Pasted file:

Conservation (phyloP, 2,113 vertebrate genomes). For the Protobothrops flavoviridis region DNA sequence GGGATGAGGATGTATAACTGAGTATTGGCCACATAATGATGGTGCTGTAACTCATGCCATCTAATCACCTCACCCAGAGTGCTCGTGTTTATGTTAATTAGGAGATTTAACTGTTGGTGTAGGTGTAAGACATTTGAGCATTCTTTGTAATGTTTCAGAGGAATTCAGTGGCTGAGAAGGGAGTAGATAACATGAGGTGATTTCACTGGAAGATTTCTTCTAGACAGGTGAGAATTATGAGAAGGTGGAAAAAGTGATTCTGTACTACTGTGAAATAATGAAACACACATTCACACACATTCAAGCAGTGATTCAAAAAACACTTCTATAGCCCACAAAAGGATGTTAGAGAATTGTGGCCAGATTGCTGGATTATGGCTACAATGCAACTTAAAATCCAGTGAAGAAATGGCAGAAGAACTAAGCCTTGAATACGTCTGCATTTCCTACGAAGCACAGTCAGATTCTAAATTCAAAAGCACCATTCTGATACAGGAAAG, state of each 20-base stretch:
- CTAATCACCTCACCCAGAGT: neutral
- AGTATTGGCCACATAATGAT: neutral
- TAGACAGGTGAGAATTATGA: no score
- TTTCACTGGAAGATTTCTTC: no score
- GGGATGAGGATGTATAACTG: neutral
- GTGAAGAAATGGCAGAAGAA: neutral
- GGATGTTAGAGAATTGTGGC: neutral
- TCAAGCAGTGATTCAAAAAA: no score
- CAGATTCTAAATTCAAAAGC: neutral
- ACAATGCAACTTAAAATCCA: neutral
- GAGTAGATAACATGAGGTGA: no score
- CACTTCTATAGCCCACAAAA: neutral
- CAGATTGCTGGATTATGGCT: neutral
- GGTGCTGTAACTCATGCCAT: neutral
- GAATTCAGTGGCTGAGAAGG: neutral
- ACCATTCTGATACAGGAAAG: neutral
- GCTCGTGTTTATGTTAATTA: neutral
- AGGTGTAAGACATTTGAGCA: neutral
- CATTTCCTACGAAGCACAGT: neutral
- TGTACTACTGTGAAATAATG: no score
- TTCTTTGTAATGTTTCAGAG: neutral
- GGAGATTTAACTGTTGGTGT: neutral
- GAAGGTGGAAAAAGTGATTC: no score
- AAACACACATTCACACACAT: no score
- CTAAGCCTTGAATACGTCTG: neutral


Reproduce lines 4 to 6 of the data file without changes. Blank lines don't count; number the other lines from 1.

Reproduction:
- TAGACAGGTGAGAATTATGA: no score
- TTTCACTGGAAGATTTCTTC: no score
- GGGATGAGGATGTATAACTG: neutral